My mom, she believed in me. I was in JHS three by then. She would wake me up at dawn to learn, inspect my notebooks, sign under my assignments to prove that she was there when I did the assignment, ensure that I spent less time watching television, buy me storybooks and made me write a summary of every book I read, give me composition topics to write on and ask that I submit it to her every Sunday evening, come to my school every Wednesday to inspect my school work. Initially the teachers were not happy about her weekly presence and they confronted her to reduce it but she did not pay heed to them. She was just bent on making me excel academically.
At the end of the day, she won. I passed my BECE with excellent grades and I got my first choice school.
In my whole life, God has been good to me. He gave me parents who are role models. But when He was making my mom, He certainly had me in mind. I cannot thank God enough! And anytime I count my blessings, I count my parents twice, but I count my mom more than twice!
Happy Easter! I pray the effect of The Cross will be felt greatly in the lives of everyone.
A big thank you to the new followers. I promise to make you stay.
And to the ‘low-key’ viewers, you are much appreciated.
Enjoy today’s case😁.
Has it ever occurred to you that the taste of food varies from one pot to the other? The same ingredients woman A uses to prepare a meal will produce a meal tasting different from the meal from the pot of woman B.
Sometimes I wonder what causes the difference in taste, whether it is the time the meal takes to cook, the size of the pot, the experience of the one preparing the meal or atmospheric conditions.
Honestly I cannot understand why ordinary boiled eggs with ground pepper should taste differently from the kosua ne mako* being sold in traffic. (Unless the road gives it a flavour).
Even homemade waakye*, will not taste like the waakye Hajia sells across the streets.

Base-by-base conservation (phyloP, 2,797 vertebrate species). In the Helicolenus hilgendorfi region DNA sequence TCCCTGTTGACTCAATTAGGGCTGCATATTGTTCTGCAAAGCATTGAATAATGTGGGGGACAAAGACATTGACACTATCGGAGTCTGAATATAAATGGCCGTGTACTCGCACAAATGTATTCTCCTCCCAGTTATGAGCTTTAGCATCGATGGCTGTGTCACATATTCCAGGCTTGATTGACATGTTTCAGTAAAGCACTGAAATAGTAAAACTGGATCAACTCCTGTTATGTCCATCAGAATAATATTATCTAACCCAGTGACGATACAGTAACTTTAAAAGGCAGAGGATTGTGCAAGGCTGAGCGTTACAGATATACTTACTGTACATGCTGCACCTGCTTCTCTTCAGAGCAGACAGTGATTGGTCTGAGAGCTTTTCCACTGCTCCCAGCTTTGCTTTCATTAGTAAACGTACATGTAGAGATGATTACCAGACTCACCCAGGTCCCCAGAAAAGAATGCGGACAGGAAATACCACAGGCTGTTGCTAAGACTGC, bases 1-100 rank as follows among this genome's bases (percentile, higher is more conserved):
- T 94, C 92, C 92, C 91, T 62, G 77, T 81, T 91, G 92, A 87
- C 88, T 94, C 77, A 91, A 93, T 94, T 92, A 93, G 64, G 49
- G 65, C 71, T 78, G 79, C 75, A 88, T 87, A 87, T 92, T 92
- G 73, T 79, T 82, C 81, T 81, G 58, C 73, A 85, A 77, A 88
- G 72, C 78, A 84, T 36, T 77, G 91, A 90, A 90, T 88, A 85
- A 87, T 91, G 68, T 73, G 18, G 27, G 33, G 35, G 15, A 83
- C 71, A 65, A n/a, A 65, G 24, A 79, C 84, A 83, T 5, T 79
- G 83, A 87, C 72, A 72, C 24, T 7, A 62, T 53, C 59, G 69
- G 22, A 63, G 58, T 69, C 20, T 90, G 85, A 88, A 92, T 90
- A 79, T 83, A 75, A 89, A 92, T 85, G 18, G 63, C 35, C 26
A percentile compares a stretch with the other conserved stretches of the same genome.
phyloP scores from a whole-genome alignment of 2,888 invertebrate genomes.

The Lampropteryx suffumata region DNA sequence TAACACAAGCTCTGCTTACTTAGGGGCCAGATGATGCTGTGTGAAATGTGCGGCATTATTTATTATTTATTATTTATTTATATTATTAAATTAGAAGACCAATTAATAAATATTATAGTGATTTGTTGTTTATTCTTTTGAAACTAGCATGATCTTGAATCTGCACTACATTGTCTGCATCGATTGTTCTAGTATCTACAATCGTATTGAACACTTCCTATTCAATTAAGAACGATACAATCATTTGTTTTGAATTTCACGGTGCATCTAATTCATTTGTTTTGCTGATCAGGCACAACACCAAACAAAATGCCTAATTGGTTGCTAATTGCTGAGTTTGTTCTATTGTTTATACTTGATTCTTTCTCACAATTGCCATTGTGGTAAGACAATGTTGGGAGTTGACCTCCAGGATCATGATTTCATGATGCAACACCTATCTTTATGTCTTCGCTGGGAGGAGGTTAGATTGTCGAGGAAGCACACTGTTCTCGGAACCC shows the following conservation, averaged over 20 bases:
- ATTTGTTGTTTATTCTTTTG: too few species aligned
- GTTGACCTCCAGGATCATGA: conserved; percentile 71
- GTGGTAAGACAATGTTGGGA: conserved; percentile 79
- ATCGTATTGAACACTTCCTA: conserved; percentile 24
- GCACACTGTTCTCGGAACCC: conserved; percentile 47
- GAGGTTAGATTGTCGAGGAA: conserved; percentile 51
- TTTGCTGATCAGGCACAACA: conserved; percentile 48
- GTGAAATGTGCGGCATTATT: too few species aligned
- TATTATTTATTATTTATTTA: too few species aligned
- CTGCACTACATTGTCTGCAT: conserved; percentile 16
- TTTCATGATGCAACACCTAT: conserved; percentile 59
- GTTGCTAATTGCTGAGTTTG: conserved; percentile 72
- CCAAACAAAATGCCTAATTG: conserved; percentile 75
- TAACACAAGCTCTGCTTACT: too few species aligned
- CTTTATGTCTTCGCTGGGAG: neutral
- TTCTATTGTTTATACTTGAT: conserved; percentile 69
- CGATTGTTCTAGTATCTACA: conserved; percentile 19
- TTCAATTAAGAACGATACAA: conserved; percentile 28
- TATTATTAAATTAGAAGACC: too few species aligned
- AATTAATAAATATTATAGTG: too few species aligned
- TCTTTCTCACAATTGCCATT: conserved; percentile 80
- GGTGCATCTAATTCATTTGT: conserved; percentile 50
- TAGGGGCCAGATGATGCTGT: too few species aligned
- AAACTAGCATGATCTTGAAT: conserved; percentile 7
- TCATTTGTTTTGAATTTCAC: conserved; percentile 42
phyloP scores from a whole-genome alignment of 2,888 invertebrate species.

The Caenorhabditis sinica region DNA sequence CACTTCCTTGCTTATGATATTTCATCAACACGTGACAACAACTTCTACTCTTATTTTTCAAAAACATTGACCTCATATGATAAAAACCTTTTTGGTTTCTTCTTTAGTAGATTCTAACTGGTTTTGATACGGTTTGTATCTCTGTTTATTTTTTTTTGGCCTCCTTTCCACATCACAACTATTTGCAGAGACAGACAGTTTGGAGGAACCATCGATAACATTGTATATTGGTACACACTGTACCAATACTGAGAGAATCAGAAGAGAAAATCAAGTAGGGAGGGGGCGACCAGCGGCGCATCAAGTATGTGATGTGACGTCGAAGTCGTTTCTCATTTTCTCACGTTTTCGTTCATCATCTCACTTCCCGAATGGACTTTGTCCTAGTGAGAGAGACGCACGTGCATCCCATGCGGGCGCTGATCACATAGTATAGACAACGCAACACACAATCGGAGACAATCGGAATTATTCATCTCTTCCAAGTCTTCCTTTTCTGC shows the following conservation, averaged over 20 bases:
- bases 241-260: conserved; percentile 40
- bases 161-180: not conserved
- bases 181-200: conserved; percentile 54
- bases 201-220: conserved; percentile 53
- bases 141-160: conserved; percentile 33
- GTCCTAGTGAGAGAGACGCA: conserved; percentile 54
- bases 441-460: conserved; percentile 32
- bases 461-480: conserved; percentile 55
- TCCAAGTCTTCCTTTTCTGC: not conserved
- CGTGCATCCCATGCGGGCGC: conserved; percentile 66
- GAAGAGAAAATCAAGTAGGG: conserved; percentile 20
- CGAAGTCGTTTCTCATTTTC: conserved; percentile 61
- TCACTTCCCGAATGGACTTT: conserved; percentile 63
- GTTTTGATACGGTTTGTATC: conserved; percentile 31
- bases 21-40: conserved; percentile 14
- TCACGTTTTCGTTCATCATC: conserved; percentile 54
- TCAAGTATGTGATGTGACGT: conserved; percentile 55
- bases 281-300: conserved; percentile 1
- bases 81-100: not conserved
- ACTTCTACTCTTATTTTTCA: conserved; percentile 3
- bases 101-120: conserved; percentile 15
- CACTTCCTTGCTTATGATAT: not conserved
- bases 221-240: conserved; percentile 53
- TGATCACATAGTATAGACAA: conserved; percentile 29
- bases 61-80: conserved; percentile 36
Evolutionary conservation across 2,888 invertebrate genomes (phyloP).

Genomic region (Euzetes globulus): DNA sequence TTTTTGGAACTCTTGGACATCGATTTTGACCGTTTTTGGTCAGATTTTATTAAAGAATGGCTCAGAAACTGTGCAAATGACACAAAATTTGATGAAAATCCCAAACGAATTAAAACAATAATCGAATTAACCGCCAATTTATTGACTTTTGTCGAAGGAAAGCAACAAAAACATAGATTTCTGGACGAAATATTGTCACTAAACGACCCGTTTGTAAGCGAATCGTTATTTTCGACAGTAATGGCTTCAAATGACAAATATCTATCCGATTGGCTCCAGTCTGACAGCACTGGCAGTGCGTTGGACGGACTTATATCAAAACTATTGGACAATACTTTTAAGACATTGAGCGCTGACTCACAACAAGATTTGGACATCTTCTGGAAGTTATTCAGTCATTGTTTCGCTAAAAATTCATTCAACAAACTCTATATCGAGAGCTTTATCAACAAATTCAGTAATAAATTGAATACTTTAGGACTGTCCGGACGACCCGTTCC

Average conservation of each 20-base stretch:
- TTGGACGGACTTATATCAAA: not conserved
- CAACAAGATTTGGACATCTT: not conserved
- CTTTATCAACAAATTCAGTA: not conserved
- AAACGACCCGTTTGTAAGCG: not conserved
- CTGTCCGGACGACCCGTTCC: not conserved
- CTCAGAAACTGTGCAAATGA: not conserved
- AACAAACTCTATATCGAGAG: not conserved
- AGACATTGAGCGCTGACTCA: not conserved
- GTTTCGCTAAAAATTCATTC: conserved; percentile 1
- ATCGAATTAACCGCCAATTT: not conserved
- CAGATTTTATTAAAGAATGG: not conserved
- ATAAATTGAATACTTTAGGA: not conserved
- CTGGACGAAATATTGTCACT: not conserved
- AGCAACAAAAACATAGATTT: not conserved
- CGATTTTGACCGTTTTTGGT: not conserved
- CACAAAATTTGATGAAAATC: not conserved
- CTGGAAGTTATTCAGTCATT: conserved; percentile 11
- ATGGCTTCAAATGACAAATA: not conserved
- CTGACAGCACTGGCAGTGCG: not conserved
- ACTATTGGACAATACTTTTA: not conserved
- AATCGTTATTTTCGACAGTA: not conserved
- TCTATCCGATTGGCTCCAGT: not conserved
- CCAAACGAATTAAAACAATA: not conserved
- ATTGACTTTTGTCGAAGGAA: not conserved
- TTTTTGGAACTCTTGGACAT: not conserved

And the waakye from a five star restaurant tastes entirely different from Hajia’s waakye.
So what at all can be causing this variety of tastes?
I discussed this with a colleague and according to him, some meals taste better when cooked by a particular group of people.
Ga Kenkey prepared by a typical Ga woman is way nicer than any Ga Kenkey prepared by a ‘non-Ga’.
Similarly, waakye prepared by Hajia will not taste as Heavenly as Maame Fante’s* waakye. All I’m trying to say is that every tribe has a special meal that they can cook singlehandedly and it’ll taste supper good.
Hausa’s have a bachelors degree in preparing the best waakyes and no one can take that from them.
Maybe food vendors can prepare meals assigned to their ethnic groups better than any other meal which isn’t enjoyed by their ethnic group.
So the next time you want to grab a meal, make sure it is the vendor’s ethnic meal (if you really want to enjoy it). But before you do so, make sure the vendor is not an ‘insultant’.
You can share your thoughts in the comments section.😄
kosua ne mako*- Akan name for boiled egg and ground pepper.
waakye*- A meal prepared by cooking rice and beans.
Kenkey*- A meal prepared by cooking fermented corn.
Mama Fante*- A woman from the Central Region of Ghana.